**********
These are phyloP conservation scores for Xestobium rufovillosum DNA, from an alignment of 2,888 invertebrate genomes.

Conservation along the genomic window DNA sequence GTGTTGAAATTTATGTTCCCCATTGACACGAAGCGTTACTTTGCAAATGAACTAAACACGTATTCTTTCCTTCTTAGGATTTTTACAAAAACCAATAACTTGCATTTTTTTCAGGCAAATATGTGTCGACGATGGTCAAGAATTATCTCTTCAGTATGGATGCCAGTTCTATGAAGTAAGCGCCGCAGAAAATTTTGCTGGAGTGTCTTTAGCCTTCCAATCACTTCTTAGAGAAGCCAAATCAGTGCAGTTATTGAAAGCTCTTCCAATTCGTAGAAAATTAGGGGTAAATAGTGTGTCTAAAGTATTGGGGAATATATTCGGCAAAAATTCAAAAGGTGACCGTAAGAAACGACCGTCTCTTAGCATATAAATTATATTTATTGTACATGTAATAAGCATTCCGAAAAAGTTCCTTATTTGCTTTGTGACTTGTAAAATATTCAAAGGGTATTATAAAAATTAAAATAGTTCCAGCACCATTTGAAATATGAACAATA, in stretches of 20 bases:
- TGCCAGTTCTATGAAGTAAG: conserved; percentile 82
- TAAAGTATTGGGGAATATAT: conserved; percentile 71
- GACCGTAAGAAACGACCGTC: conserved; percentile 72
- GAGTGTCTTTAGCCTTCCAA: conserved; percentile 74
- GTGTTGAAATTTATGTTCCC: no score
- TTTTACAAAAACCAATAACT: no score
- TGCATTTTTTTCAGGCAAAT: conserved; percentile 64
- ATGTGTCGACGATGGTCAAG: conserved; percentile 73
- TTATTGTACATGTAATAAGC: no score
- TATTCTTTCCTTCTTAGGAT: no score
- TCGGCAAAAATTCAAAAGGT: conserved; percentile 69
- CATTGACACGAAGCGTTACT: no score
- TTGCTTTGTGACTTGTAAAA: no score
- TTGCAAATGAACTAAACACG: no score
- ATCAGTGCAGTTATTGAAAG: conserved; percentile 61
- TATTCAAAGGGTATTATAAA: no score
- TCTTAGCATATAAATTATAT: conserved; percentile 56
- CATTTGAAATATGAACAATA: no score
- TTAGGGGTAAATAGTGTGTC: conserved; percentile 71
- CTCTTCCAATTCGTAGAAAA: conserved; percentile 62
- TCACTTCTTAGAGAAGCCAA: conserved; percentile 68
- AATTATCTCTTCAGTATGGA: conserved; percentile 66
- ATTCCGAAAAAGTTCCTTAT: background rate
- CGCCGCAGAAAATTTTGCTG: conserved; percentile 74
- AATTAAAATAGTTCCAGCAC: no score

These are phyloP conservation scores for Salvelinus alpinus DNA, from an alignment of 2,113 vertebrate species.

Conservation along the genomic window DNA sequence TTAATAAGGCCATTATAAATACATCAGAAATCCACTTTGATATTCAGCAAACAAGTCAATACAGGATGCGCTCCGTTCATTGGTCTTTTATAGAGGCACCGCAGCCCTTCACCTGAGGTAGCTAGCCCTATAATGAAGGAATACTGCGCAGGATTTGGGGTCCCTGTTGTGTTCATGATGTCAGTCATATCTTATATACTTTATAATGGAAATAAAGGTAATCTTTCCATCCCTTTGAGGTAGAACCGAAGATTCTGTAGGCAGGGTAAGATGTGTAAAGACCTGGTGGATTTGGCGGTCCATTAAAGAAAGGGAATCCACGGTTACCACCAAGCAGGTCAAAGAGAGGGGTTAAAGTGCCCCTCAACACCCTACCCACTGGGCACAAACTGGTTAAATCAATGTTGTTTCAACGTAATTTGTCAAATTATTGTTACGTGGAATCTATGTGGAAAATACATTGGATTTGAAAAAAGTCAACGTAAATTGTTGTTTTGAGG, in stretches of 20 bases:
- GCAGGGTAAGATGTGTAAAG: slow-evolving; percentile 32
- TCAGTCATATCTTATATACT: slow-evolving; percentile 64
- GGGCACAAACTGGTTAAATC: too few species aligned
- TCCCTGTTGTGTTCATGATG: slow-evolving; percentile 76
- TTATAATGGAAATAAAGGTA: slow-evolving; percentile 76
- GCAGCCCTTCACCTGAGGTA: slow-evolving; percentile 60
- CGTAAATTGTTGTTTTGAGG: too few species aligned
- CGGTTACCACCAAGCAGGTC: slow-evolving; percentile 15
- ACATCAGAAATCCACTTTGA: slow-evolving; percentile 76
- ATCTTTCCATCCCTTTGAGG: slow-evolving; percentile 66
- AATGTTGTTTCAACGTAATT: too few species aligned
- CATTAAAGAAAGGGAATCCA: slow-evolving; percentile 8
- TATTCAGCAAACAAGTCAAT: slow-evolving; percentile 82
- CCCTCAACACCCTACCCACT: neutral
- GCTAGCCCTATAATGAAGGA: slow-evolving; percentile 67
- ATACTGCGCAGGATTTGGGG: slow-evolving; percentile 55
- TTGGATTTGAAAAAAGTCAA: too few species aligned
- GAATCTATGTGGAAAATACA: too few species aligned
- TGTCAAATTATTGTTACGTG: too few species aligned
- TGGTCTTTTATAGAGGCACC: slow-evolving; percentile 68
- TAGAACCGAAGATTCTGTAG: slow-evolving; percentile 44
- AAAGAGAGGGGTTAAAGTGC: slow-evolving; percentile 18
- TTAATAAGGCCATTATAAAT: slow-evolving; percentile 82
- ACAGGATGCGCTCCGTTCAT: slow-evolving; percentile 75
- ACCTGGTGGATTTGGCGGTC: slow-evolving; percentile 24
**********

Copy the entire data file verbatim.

These are phyloP conservation scores for Xestobium rufovillosum DNA, from an alignment of 2,888 invertebrate genomes.

Conservation along the genomic window DNA sequence GTGTTGAAATTTATGTTCCCCATTGACACGAAGCGTTACTTTGCAAATGAACTAAACACGTATTCTTTCCTTCTTAGGATTTTTACAAAAACCAATAACTTGCATTTTTTTCAGGCAAATATGTGTCGACGATGGTCAAGAATTATCTCTTCAGTATGGATGCCAGTTCTATGAAGTAAGCGCCGCAGAAAATTTTGCTGGAGTGTCTTTAGCCTTCCAATCACTTCTTAGAGAAGCCAAATCAGTGCAGTTATTGAAAGCTCTTCCAATTCGTAGAAAATTAGGGGTAAATAGTGTGTCTAAAGTATTGGGGAATATATTCGGCAAAAATTCAAAAGGTGACCGTAAGAAACGACCGTCTCTTAGCATATAAATTATATTTATTGTACATGTAATAAGCATTCCGAAAAAGTTCCTTATTTGCTTTGTGACTTGTAAAATATTCAAAGGGTATTATAAAAATTAAAATAGTTCCAGCACCATTTGAAATATGAACAATA, in stretches of 20 bases:
- TGCCAGTTCTATGAAGTAAG: conserved; percentile 82
- TAAAGTATTGGGGAATATAT: conserved; percentile 71
- GACCGTAAGAAACGACCGTC: conserved; percentile 72
- GAGTGTCTTTAGCCTTCCAA: conserved; percentile 74
- GTGTTGAAATTTATGTTCCC: no score
- TTTTACAAAAACCAATAACT: no score
- TGCATTTTTTTCAGGCAAAT: conserved; percentile 64
- ATGTGTCGACGATGGTCAAG: conserved; percentile 73
- TTATTGTACATGTAATAAGC: no score
- TATTCTTTCCTTCTTAGGAT: no score
- TCGGCAAAAATTCAAAAGGT: conserved; percentile 69
- CATTGACACGAAGCGTTACT: no score
- TTGCTTTGTGACTTGTAAAA: no score
- TTGCAAATGAACTAAACACG: no score
- ATCAGTGCAGTTATTGAAAG: conserved; percentile 61
- TATTCAAAGGGTATTATAAA: no score
- TCTTAGCATATAAATTATAT: conserved; percentile 56
- CATTTGAAATATGAACAATA: no score
- TTAGGGGTAAATAGTGTGTC: conserved; percentile 71
- CTCTTCCAATTCGTAGAAAA: conserved; percentile 62
- TCACTTCTTAGAGAAGCCAA: conserved; percentile 68
- AATTATCTCTTCAGTATGGA: conserved; percentile 66
- ATTCCGAAAAAGTTCCTTAT: background rate
- CGCCGCAGAAAATTTTGCTG: conserved; percentile 74
- AATTAAAATAGTTCCAGCAC: no score

These are phyloP conservation scores for Salvelinus alpinus DNA, from an alignment of 2,113 vertebrate species.

Conservation along the genomic window DNA sequence TTAATAAGGCCATTATAAATACATCAGAAATCCACTTTGATATTCAGCAAACAAGTCAATACAGGATGCGCTCCGTTCATTGGTCTTTTATAGAGGCACCGCAGCCCTTCACCTGAGGTAGCTAGCCCTATAATGAAGGAATACTGCGCAGGATTTGGGGTCCCTGTTGTGTTCATGATGTCAGTCATATCTTATATACTTTATAATGGAAATAAAGGTAATCTTTCCATCCCTTTGAGGTAGAACCGAAGATTCTGTAGGCAGGGTAAGATGTGTAAAGACCTGGTGGATTTGGCGGTCCATTAAAGAAAGGGAATCCACGGTTACCACCAAGCAGGTCAAAGAGAGGGGTTAAAGTGCCCCTCAACACCCTACCCACTGGGCACAAACTGGTTAAATCAATGTTGTTTCAACGTAATTTGTCAAATTATTGTTACGTGGAATCTATGTGGAAAATACATTGGATTTGAAAAAAGTCAACGTAAATTGTTGTTTTGAGG, in stretches of 20 bases:
- GCAGGGTAAGATGTGTAAAG: slow-evolving; percentile 32
- TCAGTCATATCTTATATACT: slow-evolving; percentile 64
- GGGCACAAACTGGTTAAATC: too few species aligned
- TCCCTGTTGTGTTCATGATG: slow-evolving; percentile 76
- TTATAATGGAAATAAAGGTA: slow-evolving; percentile 76
- GCAGCCCTTCACCTGAGGTA: slow-evolving; percentile 60
- CGTAAATTGTTGTTTTGAGG: too few species aligned
- CGGTTACCACCAAGCAGGTC: slow-evolving; percentile 15
- ACATCAGAAATCCACTTTGA: slow-evolving; percentile 76
- ATCTTTCCATCCCTTTGAGG: slow-evolving; percentile 66
- AATGTTGTTTCAACGTAATT: too few species aligned
- CATTAAAGAAAGGGAATCCA: slow-evolving; percentile 8
- TATTCAGCAAACAAGTCAAT: slow-evolving; percentile 82
- CCCTCAACACCCTACCCACT: neutral
- GCTAGCCCTATAATGAAGGA: slow-evolving; percentile 67
- ATACTGCGCAGGATTTGGGG: slow-evolving; percentile 55
- TTGGATTTGAAAAAAGTCAA: too few species aligned
- GAATCTATGTGGAAAATACA: too few species aligned
- TGTCAAATTATTGTTACGTG: too few species aligned
- TGGTCTTTTATAGAGGCACC: slow-evolving; percentile 68
- TAGAACCGAAGATTCTGTAG: slow-evolving; percentile 44
- AAAGAGAGGGGTTAAAGTGC: slow-evolving; percentile 18
- TTAATAAGGCCATTATAAAT: slow-evolving; percentile 82
- ACAGGATGCGCTCCGTTCAT: slow-evolving; percentile 75
- ACCTGGTGGATTTGGCGGTC: slow-evolving; percentile 24